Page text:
by Becky Durham Six years ago Emily Nelson and Chris LeCluyse met for coffee. Nelson had heard about LeCluyse from a common friend and knew of his interest in early music. She emailed him and arranged a meeting to see if he might want to collaborate sometime. By […]
Utah Symphony Associate Concertmaster Kathryn Eberle and Principal Symphony Keyboard Jason Hardink have been threading their way through all of German composer Ludwig van Beethoven’s ten violin sonatas since the fall of 2013. This is when Utah’s NOVA Chamber Music Series began its Gallery Series at Salt Lake City’s Art Barn. Now the Series has expanded to another small venue, Julie Nester Gallery in Park City. This most recent concert took place this past Thursday evening April 16, 2015.
We’ve been taking advantage of the “pause” in our state’s cultural programming to take stock — both of our supply of toiletries and our past coverage of the arts scene (i.e. we’ve been working on our archives). We wanted to bring this video from 2015 — about a […]
The 9th Annual Bonneville Chamber Music Festival wrapped up on March 21st. The Richter Uzur Duo kicked it off on March 2. The duo appeared BYU Radio’s Highway 89 earlier this month. The program was kind enough to offer 15 Bytes a video of one of their pieces […]
The title promoted for the most recent Salt Lake City Symphony concert was “Fire & Ice!” The program: works by Jean Sibelius, Igor Stravinsky, and Ralph Vaughan Williams — a Finn, a Russian, and an Englishman. All the works were conducted by Robert Baldwin, an American. In the end, the fire was beholden to the luminous and transcendent ice.
The Elias Quartet, a rather young and much admired group from Great Britain, will be performing at Libby Gardner Hall on the University of Utah Campus as part of the Chamber Music Society of Salt Lake City on March 26 at 7:30 pm.
The Utah Symphony has brilliantly branded what they do as “classically charged.” They want you to see what they do as energetic, exciting, and new. But sometimes symphonic music is charged with being either boring (when it comes to the old, fuddy duddy stuff), or inaccessible (when it […]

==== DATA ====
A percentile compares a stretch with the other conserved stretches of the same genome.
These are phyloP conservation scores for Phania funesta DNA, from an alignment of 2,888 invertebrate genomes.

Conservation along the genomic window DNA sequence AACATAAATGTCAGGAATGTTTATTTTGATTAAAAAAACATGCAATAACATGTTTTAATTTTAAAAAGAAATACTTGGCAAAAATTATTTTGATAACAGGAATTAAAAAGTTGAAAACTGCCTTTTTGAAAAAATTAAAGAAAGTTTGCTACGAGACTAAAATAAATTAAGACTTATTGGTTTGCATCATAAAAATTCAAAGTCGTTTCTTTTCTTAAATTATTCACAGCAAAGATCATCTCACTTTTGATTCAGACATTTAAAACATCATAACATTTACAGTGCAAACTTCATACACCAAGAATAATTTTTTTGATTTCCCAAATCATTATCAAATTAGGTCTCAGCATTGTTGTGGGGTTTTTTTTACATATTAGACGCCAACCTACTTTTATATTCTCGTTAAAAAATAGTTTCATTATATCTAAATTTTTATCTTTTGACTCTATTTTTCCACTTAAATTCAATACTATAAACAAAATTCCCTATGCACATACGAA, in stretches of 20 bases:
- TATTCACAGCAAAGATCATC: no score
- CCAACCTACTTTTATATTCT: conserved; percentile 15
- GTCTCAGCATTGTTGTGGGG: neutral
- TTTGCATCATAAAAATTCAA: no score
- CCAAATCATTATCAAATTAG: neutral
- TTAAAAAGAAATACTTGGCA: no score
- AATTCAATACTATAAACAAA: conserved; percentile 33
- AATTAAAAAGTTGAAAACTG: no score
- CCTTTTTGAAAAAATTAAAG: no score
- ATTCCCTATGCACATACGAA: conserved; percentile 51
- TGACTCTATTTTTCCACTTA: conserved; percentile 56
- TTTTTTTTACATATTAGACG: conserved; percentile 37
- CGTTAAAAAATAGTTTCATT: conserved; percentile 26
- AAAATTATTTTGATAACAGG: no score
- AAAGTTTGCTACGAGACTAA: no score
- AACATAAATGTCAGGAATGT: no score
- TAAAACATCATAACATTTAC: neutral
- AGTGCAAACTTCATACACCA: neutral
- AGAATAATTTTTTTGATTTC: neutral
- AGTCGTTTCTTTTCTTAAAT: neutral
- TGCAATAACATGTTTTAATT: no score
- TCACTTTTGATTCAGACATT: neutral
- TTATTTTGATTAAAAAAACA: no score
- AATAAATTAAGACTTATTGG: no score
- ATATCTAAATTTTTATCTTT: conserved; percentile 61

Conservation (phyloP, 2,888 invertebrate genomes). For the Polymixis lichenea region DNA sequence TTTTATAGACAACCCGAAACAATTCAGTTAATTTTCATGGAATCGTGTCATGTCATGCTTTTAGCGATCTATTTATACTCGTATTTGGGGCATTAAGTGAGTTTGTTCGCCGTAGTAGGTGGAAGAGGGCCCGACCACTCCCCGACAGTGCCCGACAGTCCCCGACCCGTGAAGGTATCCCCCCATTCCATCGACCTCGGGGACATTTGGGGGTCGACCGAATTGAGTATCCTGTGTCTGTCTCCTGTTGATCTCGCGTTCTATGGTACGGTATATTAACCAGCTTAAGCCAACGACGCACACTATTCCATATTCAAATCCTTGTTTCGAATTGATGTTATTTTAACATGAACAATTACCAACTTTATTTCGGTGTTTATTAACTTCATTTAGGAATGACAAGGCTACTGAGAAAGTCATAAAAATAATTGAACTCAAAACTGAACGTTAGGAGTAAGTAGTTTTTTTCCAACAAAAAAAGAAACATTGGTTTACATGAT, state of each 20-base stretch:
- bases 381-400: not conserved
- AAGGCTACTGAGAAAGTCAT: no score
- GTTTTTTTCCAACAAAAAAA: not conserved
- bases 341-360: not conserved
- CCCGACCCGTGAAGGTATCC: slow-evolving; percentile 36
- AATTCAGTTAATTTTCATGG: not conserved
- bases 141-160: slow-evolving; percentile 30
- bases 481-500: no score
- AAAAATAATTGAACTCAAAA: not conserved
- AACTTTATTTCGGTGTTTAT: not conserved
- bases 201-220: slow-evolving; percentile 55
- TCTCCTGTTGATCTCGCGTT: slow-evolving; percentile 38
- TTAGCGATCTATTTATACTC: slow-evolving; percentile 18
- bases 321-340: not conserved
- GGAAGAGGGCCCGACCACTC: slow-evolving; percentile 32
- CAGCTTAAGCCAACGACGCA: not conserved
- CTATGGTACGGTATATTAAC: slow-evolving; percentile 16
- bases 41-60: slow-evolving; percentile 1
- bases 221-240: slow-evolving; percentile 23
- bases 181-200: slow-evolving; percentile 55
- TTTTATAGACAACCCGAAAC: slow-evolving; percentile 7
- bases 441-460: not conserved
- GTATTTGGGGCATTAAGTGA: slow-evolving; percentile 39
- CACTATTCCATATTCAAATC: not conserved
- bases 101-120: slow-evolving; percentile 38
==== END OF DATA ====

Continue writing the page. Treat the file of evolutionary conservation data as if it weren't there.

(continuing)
Before the final performance of Municipal Ballet Co.’s “Oh Yeah! A Rock ‘n’ Roll Ballet,” Sarah Longoria, the company’s director, ended her curtain speech by sincerely thanking the uncommonly boisterous and large audience for taking a chance on ballet. The challenge of getting the general public […]
Music and dance have a long history of coexistence; students of dance history learn quickly of the relationship between Martha Graham and Louis Horst, identifying the way in which music is often the lens through which audiences find entry points for movement. And, while ballet companies often have […]
NOVA Chamber Music Series always curates a thoughtful program for their concerts. The composers they compile always relate to one another when it comes to the works being performed. This Sunday afternoon, their musicians will perform a selection of serenades by Mozart, Brahms and a string trio by […]
When a symphony orchestra performs a concert that includes a Beethoven concerto, a Prokofiev symphony, and a world premiere composition by a living American composer, the chances of the premiere being able to withstand any comparisons are remote. But remote does not imply impossible. And EOS: Goddess of the Dawn (A Ballet for Orchestra) complemented the other two works exceedingly well — it is engaging from the first chords to the last.
Two steps up on the east side of the third floor of Westminster College’s flagship Converse Hall is a small sitting area framed by a steep pedimented gable and the large, east-facing window. Four lounge chairs — three covered in a faded maritime-blue fabric made of knotted-thread polyester […]